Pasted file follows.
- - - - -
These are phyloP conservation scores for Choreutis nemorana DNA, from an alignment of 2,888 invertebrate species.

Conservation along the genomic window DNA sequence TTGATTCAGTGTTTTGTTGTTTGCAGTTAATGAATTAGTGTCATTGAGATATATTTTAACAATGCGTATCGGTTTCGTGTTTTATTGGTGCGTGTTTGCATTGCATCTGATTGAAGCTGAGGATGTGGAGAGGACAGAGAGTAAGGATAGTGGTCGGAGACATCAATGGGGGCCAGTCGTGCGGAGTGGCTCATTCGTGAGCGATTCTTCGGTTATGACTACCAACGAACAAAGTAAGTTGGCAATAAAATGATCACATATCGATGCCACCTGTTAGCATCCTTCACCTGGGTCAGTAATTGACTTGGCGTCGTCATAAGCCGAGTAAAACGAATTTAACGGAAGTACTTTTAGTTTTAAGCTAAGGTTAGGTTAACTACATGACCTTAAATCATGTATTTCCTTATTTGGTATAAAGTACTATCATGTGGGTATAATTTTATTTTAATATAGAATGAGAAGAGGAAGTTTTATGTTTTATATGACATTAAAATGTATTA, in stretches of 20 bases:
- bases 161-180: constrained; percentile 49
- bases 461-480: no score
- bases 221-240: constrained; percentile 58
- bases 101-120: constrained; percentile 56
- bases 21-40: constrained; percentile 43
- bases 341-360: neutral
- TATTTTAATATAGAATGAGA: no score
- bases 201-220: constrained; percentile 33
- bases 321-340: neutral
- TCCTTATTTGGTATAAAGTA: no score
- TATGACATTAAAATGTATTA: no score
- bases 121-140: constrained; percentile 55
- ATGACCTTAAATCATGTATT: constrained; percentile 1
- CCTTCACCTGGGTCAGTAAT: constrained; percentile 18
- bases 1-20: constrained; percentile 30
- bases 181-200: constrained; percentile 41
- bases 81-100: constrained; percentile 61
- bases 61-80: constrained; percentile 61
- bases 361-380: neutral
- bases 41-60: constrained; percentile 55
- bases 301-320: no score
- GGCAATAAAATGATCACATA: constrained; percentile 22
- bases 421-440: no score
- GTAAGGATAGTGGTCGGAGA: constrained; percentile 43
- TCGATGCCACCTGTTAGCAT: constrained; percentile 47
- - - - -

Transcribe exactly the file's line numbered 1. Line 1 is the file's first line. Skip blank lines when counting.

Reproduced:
These are phyloP conservation scores for Choreutis nemorana DNA, from an alignment of 2,888 invertebrate species.